Rituximab for refractory granulomatosis with polyangiitis (Wegener's granulomatosis): comparison of efficacy in granulomatous versus vasculitic manifestations
- Julia U Holle1,
- Christin Dubrau1,
- Karen Herlyn1,
- Martin Heller2,
- Petra Ambrosch3,
- Bernhard Noelle4,
- Eva Reinhold-Keller1,
- Wolfgang L Gross1
- 1Department of Rheumatology and Clinical Immunology, Vasculitis Center, University Hospital Schleswig-Holstein, Campus Lübeck and Klinikum Bad Bramstedt, Bad Bramstedt, Germany
- 2Department of Diagnostic Radiology, University of Kiel, Kiel, Germany
- 3Department of Otorhinolaryngology, University of Kiel, Kiel, Germany
- 4Department of Ophthalmology, University of Kiel, Kiel, Germany
- Correspondence to Dr Julia U Holle, Department of Rheumatology and Clinical Immunology, Vasculitis Center, University Hospital Schleswig-Holstein/Klinikum Bad Bramstedt, Oskar-Alexander-Strasse 26, 24576 Bad Bramstedt, Germany;
- Received 12 March 2011
- Accepted 14 August 2011
- Published Online First 21 October 2011
Objective First, to investigate the overall efficacy and safety of rituximab (RTX) in refractory granulomatosis with polyangiitis (GPA) in a tertiary referral centre. Second, to compare the efficacy of RTX in granulomatous and vasculitic manifestations in GPA.
Patients and methods This study comprised a retrospective, standardised data collection from all patients who received RTX for refractory Wegener's granulomatosis from 2002 to 2010. Patients were assessed by a standardised interdisciplinary diagnostic procedure (including ear, nose and throat and ophthalmology assessment, MRI, immunodiagnostics, B-cell levels and Birmingham Vasculitis Activity Score) and were treated by standardised therapeutic regimens according to available evidence.
Results 59 patients received 75 cycles of RTX. 9.3% achieved complete remission. A response was documented in 61.3% (improvement in 52%, unchanged disease activity in 9.3%), 26.7% had refractory disease. Birmingham Vasculitis Activity Score, disease extent index, erythrocyte sedimentation rate, C-reactive protein and prednisolone demand decreased significantly. All patients achieved B-cell depletion. Granulomatous manifestations such as orbital granuloma and pachymeningitis were more frequently refractory to RTX than vasculitis or other granulomatous manifestations. Thus, for example, complete remission/improvement was found in 89.2% of patients with renal disease and in only 44.4% of those with orbital masses (p=0.003). The relapse rate was 44.4% after a median period of 13.5 months. Adverse events occurred in 29%, pneumonia in 15% and death in 3%.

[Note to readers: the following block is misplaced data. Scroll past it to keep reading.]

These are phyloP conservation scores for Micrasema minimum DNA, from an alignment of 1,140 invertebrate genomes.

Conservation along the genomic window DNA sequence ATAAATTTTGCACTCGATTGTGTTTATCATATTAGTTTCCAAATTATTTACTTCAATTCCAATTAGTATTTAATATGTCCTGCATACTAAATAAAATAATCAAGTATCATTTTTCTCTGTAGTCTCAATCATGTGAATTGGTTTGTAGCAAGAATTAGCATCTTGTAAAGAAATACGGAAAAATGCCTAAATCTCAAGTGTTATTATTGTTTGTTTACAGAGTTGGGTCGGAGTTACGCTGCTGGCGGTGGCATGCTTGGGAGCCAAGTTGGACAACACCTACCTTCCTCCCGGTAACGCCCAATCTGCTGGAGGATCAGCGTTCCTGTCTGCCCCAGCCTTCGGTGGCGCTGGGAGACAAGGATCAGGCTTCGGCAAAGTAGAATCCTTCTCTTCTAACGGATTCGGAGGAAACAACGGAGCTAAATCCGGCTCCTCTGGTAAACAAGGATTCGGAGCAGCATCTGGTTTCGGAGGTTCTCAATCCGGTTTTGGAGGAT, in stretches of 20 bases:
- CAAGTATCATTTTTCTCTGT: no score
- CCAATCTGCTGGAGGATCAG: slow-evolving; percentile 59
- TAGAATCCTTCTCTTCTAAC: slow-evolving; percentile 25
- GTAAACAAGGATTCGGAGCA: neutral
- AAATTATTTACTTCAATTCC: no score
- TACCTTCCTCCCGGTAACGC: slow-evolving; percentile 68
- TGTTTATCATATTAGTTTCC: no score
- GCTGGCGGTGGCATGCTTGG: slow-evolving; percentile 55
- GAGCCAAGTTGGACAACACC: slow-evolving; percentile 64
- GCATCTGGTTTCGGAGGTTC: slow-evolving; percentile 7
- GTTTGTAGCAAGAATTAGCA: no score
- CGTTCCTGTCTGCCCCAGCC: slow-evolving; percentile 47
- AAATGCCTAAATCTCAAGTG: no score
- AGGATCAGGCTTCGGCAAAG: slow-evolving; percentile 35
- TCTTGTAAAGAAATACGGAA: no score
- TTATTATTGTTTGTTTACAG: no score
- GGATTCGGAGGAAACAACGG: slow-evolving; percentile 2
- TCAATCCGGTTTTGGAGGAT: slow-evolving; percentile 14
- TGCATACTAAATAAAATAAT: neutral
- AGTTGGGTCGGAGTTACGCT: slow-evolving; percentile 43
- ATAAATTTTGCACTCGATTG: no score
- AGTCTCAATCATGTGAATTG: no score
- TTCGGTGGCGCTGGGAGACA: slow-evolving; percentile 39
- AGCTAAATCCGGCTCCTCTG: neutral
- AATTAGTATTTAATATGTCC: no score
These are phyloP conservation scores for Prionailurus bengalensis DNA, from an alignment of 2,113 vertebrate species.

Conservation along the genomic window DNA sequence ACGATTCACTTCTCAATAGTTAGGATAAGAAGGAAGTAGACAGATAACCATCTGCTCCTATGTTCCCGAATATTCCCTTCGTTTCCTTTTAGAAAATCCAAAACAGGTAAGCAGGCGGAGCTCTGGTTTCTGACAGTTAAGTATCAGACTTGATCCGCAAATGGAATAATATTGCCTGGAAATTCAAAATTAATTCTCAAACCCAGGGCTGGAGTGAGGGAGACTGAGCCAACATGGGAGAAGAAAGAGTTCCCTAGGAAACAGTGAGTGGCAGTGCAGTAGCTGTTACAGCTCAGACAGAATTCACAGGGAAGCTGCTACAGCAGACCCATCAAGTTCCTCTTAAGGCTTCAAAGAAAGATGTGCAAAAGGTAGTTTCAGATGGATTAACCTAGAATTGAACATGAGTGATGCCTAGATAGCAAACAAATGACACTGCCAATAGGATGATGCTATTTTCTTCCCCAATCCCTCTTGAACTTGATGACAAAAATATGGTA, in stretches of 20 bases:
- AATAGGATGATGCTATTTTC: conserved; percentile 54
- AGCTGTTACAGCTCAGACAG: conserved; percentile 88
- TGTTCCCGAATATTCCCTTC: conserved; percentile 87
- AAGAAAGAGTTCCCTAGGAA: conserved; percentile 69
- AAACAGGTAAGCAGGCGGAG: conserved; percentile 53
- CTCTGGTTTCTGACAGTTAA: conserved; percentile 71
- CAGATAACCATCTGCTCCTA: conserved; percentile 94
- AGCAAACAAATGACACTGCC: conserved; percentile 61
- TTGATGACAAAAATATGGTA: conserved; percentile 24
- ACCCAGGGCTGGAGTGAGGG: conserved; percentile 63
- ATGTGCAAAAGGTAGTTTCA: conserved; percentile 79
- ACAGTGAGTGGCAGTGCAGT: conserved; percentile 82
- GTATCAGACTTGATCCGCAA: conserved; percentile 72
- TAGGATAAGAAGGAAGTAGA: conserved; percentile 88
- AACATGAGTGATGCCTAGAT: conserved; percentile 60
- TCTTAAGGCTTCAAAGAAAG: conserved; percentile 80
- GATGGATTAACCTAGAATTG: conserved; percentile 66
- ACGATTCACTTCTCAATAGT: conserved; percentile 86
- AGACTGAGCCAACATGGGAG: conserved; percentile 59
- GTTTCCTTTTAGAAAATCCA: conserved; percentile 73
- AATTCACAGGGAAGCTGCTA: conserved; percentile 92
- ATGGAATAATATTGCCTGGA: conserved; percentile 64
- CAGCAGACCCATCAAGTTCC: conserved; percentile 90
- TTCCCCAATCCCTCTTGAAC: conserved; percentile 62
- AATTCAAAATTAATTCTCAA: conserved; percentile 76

Conclusion The overall response rate of refractory GPA to RTX was high (61.3% complete remission or improvement). Response rates of vasculitic manifestations were excellent; failure of response/progress was mostly due to granulomatous manifestations, especially orbital masses. Relapse rates were high (40%) despite maintenance treatment.
The outcome for patients with granulomatosis with polyangiitis (GPA) has constantly improved1,–,3 since the introduction of immunosuppressive treatment by Fauci et al4 and the implementation of treatment principles such as remission induction and maintenance on the basis of a number of controlled trials performed by the European Vasculitis Study Group (EUVAS).5 Yet, a considerable proportion of patients is resistant to standard treatment: refractory GPA was present in 15–20% of patients of large GPA cohorts.1,–,3 Even in the localised stage of GPA, in which disease manifestations are restricted to the respiratory tract without any clinical signs of vasculitis (and granulomatous manifestations only), refractory disease is common and was reported in 16% of patients,6 7 showing that vasculitic manifestations and granulomatous inflammation follow a refractory course in a considerable proportion of patients.
There is almost no evidence from controlled trials to guide further treatment decisions when patients do not respond to standard remission induction in antineutrophil cytoplasmic antibody (ANCA)-associated vasculitides (AAV).5 Rituximab (RTX) has been shown equally efficient for standard remission induction in generalised AAV as with oral cyclophosphamide (Cyc).8 Observational studies investigating the efficacy of RTX in refractory AAV and/or GPA have been published in the past years,9,–,23 most of which reported high rates of remission (>80%).23 Furthermore, it was found that relapses were common but that re-treatment was effective.23 However, there is continuing debate as to whether RTX may not be as effective in the treatment of granulomatous mass formation compared with vasculitic manifestations such as pulmonary capillaritis or glomerulonephritis. Additionally, whereas the mechanism of action of RTX seems obvious in vasculitis manifestations—namely, ANCA depletion, the mechanism remains unclear for granulomatous manifestations. An initial study reported a lack of efficacy in five of eight patients with granulomatous GPA manifestations,14 as did several other reports.9 10 16 In contrast to these reports, further studies on refractory ophthalmic manifestations and on refractory head and neck involvement showed a beneficial response in most patients.21 22 Moreover, some of the studies cannot be compared owing to different RTX dosage, treatment intervals and different regimens of concomitant immunosuppression. A large study is needed to examine the efficacy of RTX in granulomatous manifestations adequately. The largest report published is on 46 patients with GPA, which does not refer to the refractory disease manifestations in detail.23